The Corporate Alliance on Malaria in Africa (CAMA) is set to hold its 2019 CAMA End of the Year members/partners meeting to discuss the various projects embarked upon during the course of the year, highlight progress made in the elimination of malaria at an African and country-level and also set strategic plan for the next three years.
For the past 13 years, the Corporate Alliance on Malaria in Africa (CAMA) has mobilized business action on malaria recognizing that the assets of the private sector are a valuable resource in the fight to protect employees, communities and consumers from malaria.
According to CAMA, the 13-year history in Africa has an impressive legacy, and this plan will continue to build on our remarkable achievements and help to achieve stronger representation, growth, sustainability and most importantly accelerate impact on malaria control and elimination efforts in Africa.
In a statement signed by CAMA Co-Chairs, CAMA’s strategic plan sets out the blueprint for action for the alliance for the next three years (2020 – 2022), giving the alliance members direction and inspiration to continue as leaders in mobilizing the private sector for malaria control and elimination in Africa.
It said CAMA member companies both lead and support innovative malaria prevention, control and treatment activities and collectively deploy millions of dollars to programs that serve the needs of malaria-affected people and communities.
Reacting on the activities of CAMA, Medical Advisor, Nigerian Breweries Plc, Dr Richard Ajayi, said CAMA allows participating corporate organizations to profile their workplace program before peers and other partners, which is rarely get to do otherwise.
Similarly, former Coordinator, Corporate Responsibility & National Affairs, Nigeria, Chevron, said as a result of the 2014 CAMA Forum in Abuja, they have realized that they could do more with Malaria in Pregnancy, so they introduced this intervention into various community programs.
“For a long time, there existed a disconnect between the public systems and the private systems, where everybody was doing everything by themselves individually, in pockets which led to inefficiencies and wasted resources. But, partnership and coming together has brought in to place increased efficiency in not only utilization of resources, but harmonizing what everyone is doing without duplication,” Dr Barnabas Bwambok of Vestergaard said.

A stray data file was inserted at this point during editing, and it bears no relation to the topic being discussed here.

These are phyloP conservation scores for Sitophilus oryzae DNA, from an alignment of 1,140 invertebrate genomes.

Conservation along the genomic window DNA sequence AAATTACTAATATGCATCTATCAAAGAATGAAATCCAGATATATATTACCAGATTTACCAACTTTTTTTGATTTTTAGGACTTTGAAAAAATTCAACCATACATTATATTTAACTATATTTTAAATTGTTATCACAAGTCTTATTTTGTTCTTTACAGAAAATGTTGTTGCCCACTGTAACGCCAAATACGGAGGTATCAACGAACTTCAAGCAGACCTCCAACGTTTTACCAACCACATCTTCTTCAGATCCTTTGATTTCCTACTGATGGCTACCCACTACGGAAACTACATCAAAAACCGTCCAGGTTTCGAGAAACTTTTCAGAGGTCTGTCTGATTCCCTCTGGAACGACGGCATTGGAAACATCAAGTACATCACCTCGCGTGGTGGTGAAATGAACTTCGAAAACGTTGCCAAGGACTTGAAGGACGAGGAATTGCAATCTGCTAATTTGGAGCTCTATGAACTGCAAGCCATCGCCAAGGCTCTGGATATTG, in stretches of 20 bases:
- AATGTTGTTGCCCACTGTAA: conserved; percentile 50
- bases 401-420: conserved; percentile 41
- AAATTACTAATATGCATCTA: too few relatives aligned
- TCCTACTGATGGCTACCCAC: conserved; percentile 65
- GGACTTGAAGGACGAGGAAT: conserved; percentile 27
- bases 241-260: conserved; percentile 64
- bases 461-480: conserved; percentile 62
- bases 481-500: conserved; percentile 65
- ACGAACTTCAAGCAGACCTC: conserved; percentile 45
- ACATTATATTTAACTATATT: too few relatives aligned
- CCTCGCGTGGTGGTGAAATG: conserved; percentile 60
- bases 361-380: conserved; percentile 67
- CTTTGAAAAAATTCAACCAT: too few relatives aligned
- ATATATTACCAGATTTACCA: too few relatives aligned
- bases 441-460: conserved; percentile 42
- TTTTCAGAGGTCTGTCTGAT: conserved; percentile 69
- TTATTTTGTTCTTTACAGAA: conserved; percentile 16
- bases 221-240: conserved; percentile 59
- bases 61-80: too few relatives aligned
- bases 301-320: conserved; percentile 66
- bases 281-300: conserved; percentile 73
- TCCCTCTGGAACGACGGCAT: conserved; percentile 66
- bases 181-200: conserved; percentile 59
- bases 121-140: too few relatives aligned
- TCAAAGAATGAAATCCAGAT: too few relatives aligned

He added that this the correct step in the right direction that will ensure that CAMA’s targets and goals are achieved.
According to Head of Sustainability, Corporate Communications at Access Bank and CAMA Co-Chair, Omobolanle Victor-Laniyan, the effectiveness of a private sector alliance lies in the quality and dedication of its member organizations.
“Over the years, CAMA has demonstrated its value by collating and integrating the efforts of multiple cross-sector stakeholders to scale up the overall impact. These collaborations have fostered powerful and targeted engagement throughout the communities that need it the most. It is ultimately crucial that the momentum continues, therefore, we beseech you to remain committed to our joint efforts against malaria in Africa,” she said.
Africa has made substantial progress against malaria since 2000 and the private sector has contributed greatly to this progress. However, malaria is still a public health challenge in the continent and there is more work to be done. Hence, CAMA is calling on more businesses to join this formidable force in the fight to eliminate malaria in Africa.